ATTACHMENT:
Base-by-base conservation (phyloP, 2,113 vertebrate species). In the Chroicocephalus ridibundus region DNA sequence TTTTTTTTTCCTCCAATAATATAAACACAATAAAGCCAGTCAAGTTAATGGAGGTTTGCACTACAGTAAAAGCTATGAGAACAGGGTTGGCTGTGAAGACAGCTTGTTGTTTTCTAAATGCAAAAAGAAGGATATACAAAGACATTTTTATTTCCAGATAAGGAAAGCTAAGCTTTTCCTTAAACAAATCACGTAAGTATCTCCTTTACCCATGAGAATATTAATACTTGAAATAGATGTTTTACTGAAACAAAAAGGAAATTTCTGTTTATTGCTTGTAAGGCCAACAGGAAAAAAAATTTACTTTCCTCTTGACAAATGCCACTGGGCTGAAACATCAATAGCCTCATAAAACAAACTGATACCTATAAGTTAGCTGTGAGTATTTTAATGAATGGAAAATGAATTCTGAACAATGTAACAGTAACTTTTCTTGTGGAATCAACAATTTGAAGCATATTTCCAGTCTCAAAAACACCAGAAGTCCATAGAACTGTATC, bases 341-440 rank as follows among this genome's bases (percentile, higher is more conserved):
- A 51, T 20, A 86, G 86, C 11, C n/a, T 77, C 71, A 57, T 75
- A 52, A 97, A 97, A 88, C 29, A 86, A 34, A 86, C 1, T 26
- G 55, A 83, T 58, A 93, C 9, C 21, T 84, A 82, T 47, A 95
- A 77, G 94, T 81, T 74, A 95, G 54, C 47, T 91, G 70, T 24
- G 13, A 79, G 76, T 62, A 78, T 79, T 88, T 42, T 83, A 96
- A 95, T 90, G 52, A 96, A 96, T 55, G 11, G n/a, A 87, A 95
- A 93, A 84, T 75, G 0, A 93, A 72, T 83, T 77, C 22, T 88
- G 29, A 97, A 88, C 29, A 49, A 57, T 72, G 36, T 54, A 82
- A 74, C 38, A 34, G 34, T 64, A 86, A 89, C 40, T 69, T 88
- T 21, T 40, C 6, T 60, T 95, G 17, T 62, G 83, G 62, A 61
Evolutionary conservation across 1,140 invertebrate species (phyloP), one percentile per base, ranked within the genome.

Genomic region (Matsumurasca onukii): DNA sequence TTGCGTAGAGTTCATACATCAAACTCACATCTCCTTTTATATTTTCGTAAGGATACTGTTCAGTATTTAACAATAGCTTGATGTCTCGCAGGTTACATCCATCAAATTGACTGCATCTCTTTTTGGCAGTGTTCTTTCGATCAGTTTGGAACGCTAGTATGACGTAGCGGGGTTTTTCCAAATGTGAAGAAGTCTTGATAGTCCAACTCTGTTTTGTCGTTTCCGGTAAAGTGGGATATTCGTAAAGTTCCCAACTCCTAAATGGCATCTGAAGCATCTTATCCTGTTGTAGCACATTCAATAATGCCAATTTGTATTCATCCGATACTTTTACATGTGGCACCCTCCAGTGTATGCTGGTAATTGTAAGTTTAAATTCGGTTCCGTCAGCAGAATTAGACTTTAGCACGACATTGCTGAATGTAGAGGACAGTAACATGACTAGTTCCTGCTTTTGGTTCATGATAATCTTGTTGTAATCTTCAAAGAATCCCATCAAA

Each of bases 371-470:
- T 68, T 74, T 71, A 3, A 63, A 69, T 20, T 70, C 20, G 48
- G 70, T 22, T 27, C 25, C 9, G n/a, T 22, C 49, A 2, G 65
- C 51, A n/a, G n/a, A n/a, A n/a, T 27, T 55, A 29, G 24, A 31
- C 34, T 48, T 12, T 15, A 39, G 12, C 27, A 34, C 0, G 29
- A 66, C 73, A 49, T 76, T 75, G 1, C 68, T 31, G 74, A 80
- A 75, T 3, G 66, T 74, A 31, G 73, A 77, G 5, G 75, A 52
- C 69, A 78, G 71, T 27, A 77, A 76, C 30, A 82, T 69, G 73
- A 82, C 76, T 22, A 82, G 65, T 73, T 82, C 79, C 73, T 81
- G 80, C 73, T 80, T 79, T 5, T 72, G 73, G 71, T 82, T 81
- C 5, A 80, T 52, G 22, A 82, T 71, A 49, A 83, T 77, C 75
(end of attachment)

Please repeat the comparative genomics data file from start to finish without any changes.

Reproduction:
Base-by-base conservation (phyloP, 2,113 vertebrate species). In the Chroicocephalus ridibundus region DNA sequence TTTTTTTTTCCTCCAATAATATAAACACAATAAAGCCAGTCAAGTTAATGGAGGTTTGCACTACAGTAAAAGCTATGAGAACAGGGTTGGCTGTGAAGACAGCTTGTTGTTTTCTAAATGCAAAAAGAAGGATATACAAAGACATTTTTATTTCCAGATAAGGAAAGCTAAGCTTTTCCTTAAACAAATCACGTAAGTATCTCCTTTACCCATGAGAATATTAATACTTGAAATAGATGTTTTACTGAAACAAAAAGGAAATTTCTGTTTATTGCTTGTAAGGCCAACAGGAAAAAAAATTTACTTTCCTCTTGACAAATGCCACTGGGCTGAAACATCAATAGCCTCATAAAACAAACTGATACCTATAAGTTAGCTGTGAGTATTTTAATGAATGGAAAATGAATTCTGAACAATGTAACAGTAACTTTTCTTGTGGAATCAACAATTTGAAGCATATTTCCAGTCTCAAAAACACCAGAAGTCCATAGAACTGTATC, bases 341-440 rank as follows among this genome's bases (percentile, higher is more conserved):
- A 51, T 20, A 86, G 86, C 11, C n/a, T 77, C 71, A 57, T 75
- A 52, A 97, A 97, A 88, C 29, A 86, A 34, A 86, C 1, T 26
- G 55, A 83, T 58, A 93, C 9, C 21, T 84, A 82, T 47, A 95
- A 77, G 94, T 81, T 74, A 95, G 54, C 47, T 91, G 70, T 24
- G 13, A 79, G 76, T 62, A 78, T 79, T 88, T 42, T 83, A 96
- A 95, T 90, G 52, A 96, A 96, T 55, G 11, G n/a, A 87, A 95
- A 93, A 84, T 75, G 0, A 93, A 72, T 83, T 77, C 22, T 88
- G 29, A 97, A 88, C 29, A 49, A 57, T 72, G 36, T 54, A 82
- A 74, C 38, A 34, G 34, T 64, A 86, A 89, C 40, T 69, T 88
- T 21, T 40, C 6, T 60, T 95, G 17, T 62, G 83, G 62, A 61
Evolutionary conservation across 1,140 invertebrate species (phyloP), one percentile per base, ranked within the genome.

Genomic region (Matsumurasca onukii): DNA sequence TTGCGTAGAGTTCATACATCAAACTCACATCTCCTTTTATATTTTCGTAAGGATACTGTTCAGTATTTAACAATAGCTTGATGTCTCGCAGGTTACATCCATCAAATTGACTGCATCTCTTTTTGGCAGTGTTCTTTCGATCAGTTTGGAACGCTAGTATGACGTAGCGGGGTTTTTCCAAATGTGAAGAAGTCTTGATAGTCCAACTCTGTTTTGTCGTTTCCGGTAAAGTGGGATATTCGTAAAGTTCCCAACTCCTAAATGGCATCTGAAGCATCTTATCCTGTTGTAGCACATTCAATAATGCCAATTTGTATTCATCCGATACTTTTACATGTGGCACCCTCCAGTGTATGCTGGTAATTGTAAGTTTAAATTCGGTTCCGTCAGCAGAATTAGACTTTAGCACGACATTGCTGAATGTAGAGGACAGTAACATGACTAGTTCCTGCTTTTGGTTCATGATAATCTTGTTGTAATCTTCAAAGAATCCCATCAAA

Each of bases 371-470:
- T 68, T 74, T 71, A 3, A 63, A 69, T 20, T 70, C 20, G 48
- G 70, T 22, T 27, C 25, C 9, G n/a, T 22, C 49, A 2, G 65
- C 51, A n/a, G n/a, A n/a, A n/a, T 27, T 55, A 29, G 24, A 31
- C 34, T 48, T 12, T 15, A 39, G 12, C 27, A 34, C 0, G 29
- A 66, C 73, A 49, T 76, T 75, G 1, C 68, T 31, G 74, A 80
- A 75, T 3, G 66, T 74, A 31, G 73, A 77, G 5, G 75, A 52
- C 69, A 78, G 71, T 27, A 77, A 76, C 30, A 82, T 69, G 73
- A 82, C 76, T 22, A 82, G 65, T 73, T 82, C 79, C 73, T 81
- G 80, C 73, T 80, T 79, T 5, T 72, G 73, G 71, T 82, T 81
- C 5, A 80, T 52, G 22, A 82, T 71, A 49, A 83, T 77, C 75